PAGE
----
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Cedar Rapids, Iowa 52401
Governor-elect Terry Branstad, who is slated to begin his fifth term Jan. 14, said Tuesday he wants to resume contract talks with unionized state employees to discuss a two-year pay freeze like President Obama has proposed for federal workers as part of a new effort to reform state spending.
Branstad, a Republican, said Democratic Gov. Chet Culver broke with tradition and negotiated a new two-year deal that includes wage increases ranging from 5 percent to 14 percent over the life of the contract that are not sustainable given the current economic situation and spiraling programs costs in areas like indigent defense and Medicaid funding.
“I just think it's wrong. It's not fair to the taxpayers of Iowa and I think it needs to be revisited,” Branstad said in an interview. “I'm deeply disappointed.
“We had told them that they should not do this. This message was delivered very clear to them,” Branstad said of transition discussions with the Culver administration in which he conveyed an expectation that he – as the incoming governor - would be allowed to complete collective bargaining negotiations as had been the past practice when Robert Ray left office in 1982 and when Tom Vilsack succeeded him in 1998.
“It's unprecedented to just accept the union's first demand without any negotiations, which is what Gov. Culver has done,” he said.
With history-making speed, negotiators for the state and its largest employees union, American Federation of State, County and Municipal Employees (AFSCME) Council 61, reached a tentative settlement Nov. 19 on a new two-year contract that would provide an across-the-board wage increase beginning next July 1. The state negotiated a similar deal on a new two-year contract with the State Police Officers Council (SPOC) one day earlier.
Under the proposed settlements, covered state employees would receive a 2 percent increase in base wages on July 1, 2011, and a 1 percent increase on Jan. 1, 2012, in the first year of the agreement, and a 2 percent increase on July 1, 2012, and a 1 percent on Jan. 1, 2013, in the contract's second year. The proposal would not change the current 4.5 percent “step” increases in wages for state workers who are not at the top of their pay scales.
“We cannot sustain government as usual,” said Branstad, who indicated during the 2010 election campaign he was interested in revamping employee health insurance benefits and “step” wage increases for employees not at the top of their pay scales as part of his goal of reducing state government by 15 percent over five years.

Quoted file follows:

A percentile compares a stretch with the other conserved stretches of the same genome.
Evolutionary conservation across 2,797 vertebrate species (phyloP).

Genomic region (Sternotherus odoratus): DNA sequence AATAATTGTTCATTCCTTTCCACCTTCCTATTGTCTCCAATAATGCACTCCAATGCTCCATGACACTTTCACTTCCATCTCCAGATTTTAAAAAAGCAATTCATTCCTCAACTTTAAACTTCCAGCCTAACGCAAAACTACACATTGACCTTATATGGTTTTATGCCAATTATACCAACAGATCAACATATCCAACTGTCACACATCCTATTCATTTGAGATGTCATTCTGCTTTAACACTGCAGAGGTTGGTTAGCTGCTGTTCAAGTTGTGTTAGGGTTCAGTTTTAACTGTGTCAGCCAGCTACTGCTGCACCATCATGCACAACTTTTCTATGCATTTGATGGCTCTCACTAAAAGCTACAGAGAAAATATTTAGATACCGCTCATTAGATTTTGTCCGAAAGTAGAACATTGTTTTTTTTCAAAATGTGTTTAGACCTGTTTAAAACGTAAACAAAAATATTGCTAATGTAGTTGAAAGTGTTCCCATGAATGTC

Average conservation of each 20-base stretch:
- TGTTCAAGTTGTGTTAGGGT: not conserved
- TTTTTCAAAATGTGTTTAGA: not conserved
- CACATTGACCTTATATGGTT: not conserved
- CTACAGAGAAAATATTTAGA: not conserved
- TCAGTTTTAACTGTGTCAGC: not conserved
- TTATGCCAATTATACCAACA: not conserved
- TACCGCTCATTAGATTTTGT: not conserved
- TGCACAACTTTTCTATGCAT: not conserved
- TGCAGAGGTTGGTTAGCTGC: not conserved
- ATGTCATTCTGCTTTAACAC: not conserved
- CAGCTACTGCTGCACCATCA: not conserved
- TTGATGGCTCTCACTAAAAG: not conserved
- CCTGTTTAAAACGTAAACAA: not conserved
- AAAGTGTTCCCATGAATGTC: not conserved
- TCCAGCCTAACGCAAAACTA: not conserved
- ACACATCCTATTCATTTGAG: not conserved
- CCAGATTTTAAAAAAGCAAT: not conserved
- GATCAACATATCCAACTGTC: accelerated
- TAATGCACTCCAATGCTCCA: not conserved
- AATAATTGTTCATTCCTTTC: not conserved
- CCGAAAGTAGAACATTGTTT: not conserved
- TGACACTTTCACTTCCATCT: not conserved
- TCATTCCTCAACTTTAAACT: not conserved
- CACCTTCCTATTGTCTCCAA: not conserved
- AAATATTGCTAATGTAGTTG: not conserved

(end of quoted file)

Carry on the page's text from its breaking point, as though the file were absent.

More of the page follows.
“I think the negotiations should be reopened. I just think that we deserve an opportunity to try to come up with something more realistic,” he said, noting that 70 percent of state government costs relate to personnel. “I think we're going to have to do major spending reforms again.”
Branstad said Iowa should follow Obama's lead in calling for a two-year pay freeze for federal workers by negotiating a new two-year contract with state employees that does not increase state costs, noting that “a pay freeze in most people's minds means you don't get increases.”
Danny Homan, president of AFSCME Council 61, said the situation as he sees it is that the current governor/employer has accepted his union's contract proposal.
“Right now (Branstad) is not the governor, he won't be sworn in until Jan. 14,” Homan said. “If once Governor-elect Branstad is the governor and he wants to talk to me about our agreed-upon collective bargaining agreement or contract negotiations or anything else, he's got my phone number. He knows how to get a hold of me.”
Regarding the situation at the federal level, Homan said “I think it's very unfortunate what President Obama is doing what he's doing to federal employees – period.”
Absent renewed contract talks, Branstad said he would have to review available options, which would include layoffs to offset increase costs but he added “that's not really a good option, in my opinion” because seniority rights usually mean that people who lose their jobs are the most-recent hires with the lowest paid, “which means you have to lay off twice as many people.”
Culver had said the decision to settle quickly was influenced by the fact that AFSCME members agreed during the current contract to voluntarily accept five unpaid furlough days and forgo deferred compensation payments to help the state weather a 10 percent across-the-board budget cut after state revenues plunged due to affects of the national recession. Those sacrifices of paid days and compensation were taken into consideration in deciding to accept the contract offer now that the state's financial position has improved, he said.